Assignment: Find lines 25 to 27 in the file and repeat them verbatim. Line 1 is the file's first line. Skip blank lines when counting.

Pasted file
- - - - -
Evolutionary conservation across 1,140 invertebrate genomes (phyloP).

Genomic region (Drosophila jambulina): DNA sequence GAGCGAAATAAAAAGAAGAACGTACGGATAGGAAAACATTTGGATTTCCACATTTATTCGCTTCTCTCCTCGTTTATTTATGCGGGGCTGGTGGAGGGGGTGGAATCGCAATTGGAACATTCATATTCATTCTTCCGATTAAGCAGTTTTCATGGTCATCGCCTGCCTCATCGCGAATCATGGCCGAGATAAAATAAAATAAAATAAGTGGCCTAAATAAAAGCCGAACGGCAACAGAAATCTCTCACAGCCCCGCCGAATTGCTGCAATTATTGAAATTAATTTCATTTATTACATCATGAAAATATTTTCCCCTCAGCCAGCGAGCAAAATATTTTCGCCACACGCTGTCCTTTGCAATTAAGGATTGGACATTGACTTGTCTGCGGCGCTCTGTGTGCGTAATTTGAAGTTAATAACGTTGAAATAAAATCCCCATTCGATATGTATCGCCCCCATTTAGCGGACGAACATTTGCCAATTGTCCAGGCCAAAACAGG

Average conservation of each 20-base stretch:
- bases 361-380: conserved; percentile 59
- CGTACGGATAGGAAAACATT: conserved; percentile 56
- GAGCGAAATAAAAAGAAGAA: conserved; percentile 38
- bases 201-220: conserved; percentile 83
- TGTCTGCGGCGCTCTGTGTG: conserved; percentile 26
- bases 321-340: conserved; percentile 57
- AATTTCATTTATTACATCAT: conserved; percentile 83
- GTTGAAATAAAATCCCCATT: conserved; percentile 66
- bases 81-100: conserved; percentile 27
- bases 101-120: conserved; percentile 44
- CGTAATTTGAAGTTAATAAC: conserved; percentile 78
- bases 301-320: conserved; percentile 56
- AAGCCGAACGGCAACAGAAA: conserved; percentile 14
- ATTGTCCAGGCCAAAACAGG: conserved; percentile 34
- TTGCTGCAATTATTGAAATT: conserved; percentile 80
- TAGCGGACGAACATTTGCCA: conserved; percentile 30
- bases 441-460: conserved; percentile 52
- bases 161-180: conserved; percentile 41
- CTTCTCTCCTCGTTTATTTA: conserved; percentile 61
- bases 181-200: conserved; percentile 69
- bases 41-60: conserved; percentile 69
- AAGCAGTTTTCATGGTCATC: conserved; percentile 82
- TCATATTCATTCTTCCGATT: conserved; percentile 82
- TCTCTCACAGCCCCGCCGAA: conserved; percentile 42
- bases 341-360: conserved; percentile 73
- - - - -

- AAGCAGTTTTCATGGTCATC: conserved; percentile 82
- TCATATTCATTCTTCCGATT: conserved; percentile 82
- TCTCTCACAGCCCCGCCGAA: conserved; percentile 42